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WATCH: Days of Our Lives' James Reynolds and Jackée Harry Discuss Importance of Juneteenth (VIDEO)

Days of Our Lives' Jackée Harry (Paulina) and James Reynolds (Abe) sat down to talk about the significance of Juneteenth. On screen, their characters chose that day to wed, and the actors delved into the historical significance of June 19, 1865 to the Black community.

Harry shared that folks in her hometown of Winston-Salem, North Carolina "party hard" to celebrate the day, stating:

But it's known as the Day of Reparations when the slaves were emancipated by Abraham Lincoln and a lot of slaves didn't know they were emancipated. So when they found out, they celebrated [...]They came together, and a lot of the slaves migrated up north. 

Reynolds noted that the 1863 Emancipation Proclamation was issued during the middle of the Civil War, adding that the decree only liberated the enslaved people in the states that were rebelling against the Union. Juneteenth marks when enslaved persons in Texas learned of their emancipation, as word did not reach them until 1865.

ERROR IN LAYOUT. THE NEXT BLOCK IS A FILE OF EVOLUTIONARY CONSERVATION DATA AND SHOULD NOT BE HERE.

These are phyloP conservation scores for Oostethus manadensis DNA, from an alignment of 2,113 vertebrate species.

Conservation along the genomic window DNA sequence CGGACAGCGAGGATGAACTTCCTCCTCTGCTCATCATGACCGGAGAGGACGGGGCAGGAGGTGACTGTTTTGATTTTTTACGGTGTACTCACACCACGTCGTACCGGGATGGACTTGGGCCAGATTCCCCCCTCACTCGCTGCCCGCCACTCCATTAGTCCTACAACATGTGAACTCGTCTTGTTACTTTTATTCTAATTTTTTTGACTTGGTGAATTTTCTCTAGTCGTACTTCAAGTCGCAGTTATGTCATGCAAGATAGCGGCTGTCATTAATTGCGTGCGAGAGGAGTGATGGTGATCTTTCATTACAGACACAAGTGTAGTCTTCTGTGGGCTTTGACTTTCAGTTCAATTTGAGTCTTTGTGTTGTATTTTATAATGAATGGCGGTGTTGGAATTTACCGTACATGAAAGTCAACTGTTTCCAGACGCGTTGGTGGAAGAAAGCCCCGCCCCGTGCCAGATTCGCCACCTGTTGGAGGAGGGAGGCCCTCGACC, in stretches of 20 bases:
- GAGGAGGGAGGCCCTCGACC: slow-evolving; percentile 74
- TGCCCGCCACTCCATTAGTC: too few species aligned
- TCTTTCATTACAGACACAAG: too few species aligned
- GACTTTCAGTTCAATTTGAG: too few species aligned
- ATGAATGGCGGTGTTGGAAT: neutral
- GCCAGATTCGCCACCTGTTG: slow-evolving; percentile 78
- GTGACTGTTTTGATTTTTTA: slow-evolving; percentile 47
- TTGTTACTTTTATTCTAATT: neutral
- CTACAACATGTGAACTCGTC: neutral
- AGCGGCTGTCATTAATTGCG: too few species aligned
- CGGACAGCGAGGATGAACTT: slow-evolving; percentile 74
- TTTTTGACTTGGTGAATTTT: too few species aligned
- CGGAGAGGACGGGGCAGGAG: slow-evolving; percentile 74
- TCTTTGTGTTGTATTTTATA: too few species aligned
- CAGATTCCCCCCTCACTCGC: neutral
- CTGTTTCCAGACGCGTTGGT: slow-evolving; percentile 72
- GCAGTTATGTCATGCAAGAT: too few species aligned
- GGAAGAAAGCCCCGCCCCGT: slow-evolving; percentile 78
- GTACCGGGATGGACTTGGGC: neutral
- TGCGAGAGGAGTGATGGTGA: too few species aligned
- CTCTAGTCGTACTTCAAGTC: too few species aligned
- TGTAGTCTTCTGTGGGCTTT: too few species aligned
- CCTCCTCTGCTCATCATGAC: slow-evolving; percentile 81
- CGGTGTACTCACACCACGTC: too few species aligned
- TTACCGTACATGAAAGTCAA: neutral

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Reynolds also opened up about how enslavers separated some of his own ancestors, stating:

And the tragedy of marriage during slavery was that marriage was either had to be quietly and secretly or had to be done under the auspices of whoever the owner of the plantation or the ranch or the farm was. And more frequently than you know. it didn't bind those people together; it didn't bind those families together. Quite frequently, those families were torn apart. One of our great-great-great grandfathers  was told he was going to be sold and he was aware that the only way he could stay with his family, his wife and children, was if he was damaged in some way, physically damaged.

Reynolds continued:

And he actually went out the night before that trade was to go through and cut his finger off on a chopping block, thinking that, being maimed and not being physically whole, that he wouldn't be traded, that he would be able to live his life with his wife and children. But the next morning, instead of his being traded, his wife and children were traded. He had to watch them being driven away in a wagon, and as I understand it, his life was very short after that.

Watch the rest of this fascinating interview below.

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